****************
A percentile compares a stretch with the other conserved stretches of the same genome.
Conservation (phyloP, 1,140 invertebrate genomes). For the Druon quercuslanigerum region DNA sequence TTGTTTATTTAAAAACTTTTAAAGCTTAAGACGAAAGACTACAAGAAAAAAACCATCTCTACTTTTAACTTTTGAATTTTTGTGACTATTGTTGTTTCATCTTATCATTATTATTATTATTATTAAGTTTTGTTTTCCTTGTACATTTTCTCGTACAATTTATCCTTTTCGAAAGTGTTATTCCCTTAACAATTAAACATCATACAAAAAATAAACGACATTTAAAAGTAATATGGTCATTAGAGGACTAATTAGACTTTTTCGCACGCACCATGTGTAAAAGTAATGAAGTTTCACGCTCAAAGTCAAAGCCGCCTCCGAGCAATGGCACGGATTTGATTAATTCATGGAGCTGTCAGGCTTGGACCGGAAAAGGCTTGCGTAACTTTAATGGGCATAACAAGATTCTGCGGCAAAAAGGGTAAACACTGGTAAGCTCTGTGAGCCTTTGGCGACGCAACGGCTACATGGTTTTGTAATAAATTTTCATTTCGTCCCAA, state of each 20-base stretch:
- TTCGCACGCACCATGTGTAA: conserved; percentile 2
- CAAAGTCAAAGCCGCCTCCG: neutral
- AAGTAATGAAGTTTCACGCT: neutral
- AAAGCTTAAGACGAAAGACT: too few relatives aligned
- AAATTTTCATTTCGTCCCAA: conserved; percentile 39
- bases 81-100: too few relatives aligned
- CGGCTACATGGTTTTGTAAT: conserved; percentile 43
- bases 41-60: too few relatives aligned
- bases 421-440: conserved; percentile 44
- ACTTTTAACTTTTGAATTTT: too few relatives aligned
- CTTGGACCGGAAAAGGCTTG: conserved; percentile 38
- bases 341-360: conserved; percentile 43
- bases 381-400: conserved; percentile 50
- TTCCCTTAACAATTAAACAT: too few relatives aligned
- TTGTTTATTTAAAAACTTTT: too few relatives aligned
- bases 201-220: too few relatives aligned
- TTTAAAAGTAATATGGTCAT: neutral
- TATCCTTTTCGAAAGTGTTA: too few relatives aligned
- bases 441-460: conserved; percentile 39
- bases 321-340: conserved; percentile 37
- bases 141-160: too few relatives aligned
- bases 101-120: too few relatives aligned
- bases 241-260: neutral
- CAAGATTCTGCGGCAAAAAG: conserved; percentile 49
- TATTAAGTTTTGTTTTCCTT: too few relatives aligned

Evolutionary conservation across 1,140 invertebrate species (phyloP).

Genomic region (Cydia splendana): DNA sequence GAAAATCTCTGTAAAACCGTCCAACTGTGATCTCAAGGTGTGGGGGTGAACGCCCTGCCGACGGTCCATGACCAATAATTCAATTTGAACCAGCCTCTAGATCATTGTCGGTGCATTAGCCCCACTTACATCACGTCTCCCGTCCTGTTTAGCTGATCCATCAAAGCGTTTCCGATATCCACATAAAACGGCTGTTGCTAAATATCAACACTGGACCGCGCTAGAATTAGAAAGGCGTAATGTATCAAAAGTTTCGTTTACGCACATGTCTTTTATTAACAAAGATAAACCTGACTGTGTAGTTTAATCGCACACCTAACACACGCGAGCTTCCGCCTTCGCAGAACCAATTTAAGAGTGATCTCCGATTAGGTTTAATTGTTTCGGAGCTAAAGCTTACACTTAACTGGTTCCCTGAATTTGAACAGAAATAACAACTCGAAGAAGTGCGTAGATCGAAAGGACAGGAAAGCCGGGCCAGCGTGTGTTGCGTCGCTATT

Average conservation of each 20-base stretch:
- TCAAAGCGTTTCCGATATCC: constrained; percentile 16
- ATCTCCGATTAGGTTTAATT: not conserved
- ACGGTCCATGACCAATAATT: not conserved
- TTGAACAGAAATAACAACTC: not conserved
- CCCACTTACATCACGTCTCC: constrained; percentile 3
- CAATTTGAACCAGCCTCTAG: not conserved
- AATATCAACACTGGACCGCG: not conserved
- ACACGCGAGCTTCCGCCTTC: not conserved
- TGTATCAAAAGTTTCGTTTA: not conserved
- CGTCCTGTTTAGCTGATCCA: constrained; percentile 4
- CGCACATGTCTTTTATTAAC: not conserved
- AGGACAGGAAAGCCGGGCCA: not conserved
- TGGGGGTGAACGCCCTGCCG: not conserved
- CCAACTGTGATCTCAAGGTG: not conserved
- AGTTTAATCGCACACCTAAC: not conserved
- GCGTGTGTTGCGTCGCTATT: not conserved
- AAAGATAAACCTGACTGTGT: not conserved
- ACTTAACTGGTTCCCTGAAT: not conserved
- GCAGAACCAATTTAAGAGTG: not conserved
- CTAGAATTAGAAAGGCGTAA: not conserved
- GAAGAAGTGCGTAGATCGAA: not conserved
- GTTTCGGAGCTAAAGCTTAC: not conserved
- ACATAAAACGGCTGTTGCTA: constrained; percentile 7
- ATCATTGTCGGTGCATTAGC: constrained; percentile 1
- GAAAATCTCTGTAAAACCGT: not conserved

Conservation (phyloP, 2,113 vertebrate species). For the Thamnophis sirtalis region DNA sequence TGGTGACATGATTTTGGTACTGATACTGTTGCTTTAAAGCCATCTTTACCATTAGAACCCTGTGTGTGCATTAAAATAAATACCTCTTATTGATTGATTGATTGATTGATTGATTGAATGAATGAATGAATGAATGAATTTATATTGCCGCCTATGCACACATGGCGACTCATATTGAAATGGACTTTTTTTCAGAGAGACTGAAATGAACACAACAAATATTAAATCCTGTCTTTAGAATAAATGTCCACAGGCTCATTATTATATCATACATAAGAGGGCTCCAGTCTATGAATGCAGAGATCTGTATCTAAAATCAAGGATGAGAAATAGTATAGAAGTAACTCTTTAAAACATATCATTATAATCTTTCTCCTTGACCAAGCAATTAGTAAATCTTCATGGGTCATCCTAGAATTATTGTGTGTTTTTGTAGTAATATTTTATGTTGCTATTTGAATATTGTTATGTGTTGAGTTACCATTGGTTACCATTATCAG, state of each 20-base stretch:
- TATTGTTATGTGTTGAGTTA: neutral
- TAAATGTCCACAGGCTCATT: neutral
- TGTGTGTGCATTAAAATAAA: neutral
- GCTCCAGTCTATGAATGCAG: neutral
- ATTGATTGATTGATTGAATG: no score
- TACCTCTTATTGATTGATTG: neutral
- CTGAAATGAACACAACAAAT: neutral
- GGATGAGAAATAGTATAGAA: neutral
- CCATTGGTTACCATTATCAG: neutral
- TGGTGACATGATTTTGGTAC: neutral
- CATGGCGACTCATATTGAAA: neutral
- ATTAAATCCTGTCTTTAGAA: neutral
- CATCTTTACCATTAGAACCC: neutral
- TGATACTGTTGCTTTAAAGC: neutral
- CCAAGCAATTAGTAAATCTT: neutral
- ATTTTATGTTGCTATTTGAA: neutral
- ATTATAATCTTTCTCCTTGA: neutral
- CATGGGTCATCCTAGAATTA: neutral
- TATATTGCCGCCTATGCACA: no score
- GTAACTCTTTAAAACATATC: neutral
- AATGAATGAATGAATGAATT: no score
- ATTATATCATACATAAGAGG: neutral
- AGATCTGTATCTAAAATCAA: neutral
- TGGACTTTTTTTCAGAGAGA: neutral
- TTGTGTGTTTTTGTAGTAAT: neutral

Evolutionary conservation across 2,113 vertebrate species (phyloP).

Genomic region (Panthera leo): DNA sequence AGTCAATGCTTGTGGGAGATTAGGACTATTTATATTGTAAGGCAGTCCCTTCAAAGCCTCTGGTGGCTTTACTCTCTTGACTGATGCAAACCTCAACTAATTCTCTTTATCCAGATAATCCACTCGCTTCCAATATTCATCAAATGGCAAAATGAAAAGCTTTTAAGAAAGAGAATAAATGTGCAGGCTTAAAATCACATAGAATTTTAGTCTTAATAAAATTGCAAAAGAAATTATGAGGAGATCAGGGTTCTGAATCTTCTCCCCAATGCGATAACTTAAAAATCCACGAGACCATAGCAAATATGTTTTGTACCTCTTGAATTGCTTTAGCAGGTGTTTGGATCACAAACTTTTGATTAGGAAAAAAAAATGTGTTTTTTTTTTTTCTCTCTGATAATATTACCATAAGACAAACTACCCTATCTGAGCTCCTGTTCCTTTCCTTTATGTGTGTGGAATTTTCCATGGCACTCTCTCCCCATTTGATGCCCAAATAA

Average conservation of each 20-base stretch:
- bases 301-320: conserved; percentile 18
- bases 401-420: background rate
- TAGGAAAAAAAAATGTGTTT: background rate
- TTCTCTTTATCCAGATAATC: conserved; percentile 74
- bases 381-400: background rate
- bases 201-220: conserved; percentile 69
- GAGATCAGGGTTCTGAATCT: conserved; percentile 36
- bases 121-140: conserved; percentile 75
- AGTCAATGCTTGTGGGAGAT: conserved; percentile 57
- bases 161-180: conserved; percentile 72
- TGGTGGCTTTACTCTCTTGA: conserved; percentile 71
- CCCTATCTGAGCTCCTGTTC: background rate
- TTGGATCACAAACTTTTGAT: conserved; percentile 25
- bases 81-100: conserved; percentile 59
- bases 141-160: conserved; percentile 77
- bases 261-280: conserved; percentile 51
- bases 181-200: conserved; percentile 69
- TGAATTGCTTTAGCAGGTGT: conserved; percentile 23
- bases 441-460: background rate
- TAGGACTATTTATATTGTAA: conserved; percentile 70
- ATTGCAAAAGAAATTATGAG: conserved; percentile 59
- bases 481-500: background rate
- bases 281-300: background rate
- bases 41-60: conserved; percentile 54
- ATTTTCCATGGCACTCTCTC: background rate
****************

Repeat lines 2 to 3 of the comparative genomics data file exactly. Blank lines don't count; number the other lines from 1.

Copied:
Conservation (phyloP, 1,140 invertebrate genomes). For the Druon quercuslanigerum region DNA sequence TTGTTTATTTAAAAACTTTTAAAGCTTAAGACGAAAGACTACAAGAAAAAAACCATCTCTACTTTTAACTTTTGAATTTTTGTGACTATTGTTGTTTCATCTTATCATTATTATTATTATTATTAAGTTTTGTTTTCCTTGTACATTTTCTCGTACAATTTATCCTTTTCGAAAGTGTTATTCCCTTAACAATTAAACATCATACAAAAAATAAACGACATTTAAAAGTAATATGGTCATTAGAGGACTAATTAGACTTTTTCGCACGCACCATGTGTAAAAGTAATGAAGTTTCACGCTCAAAGTCAAAGCCGCCTCCGAGCAATGGCACGGATTTGATTAATTCATGGAGCTGTCAGGCTTGGACCGGAAAAGGCTTGCGTAACTTTAATGGGCATAACAAGATTCTGCGGCAAAAAGGGTAAACACTGGTAAGCTCTGTGAGCCTTTGGCGACGCAACGGCTACATGGTTTTGTAATAAATTTTCATTTCGTCCCAA, state of each 20-base stretch:
- TTCGCACGCACCATGTGTAA: conserved; percentile 2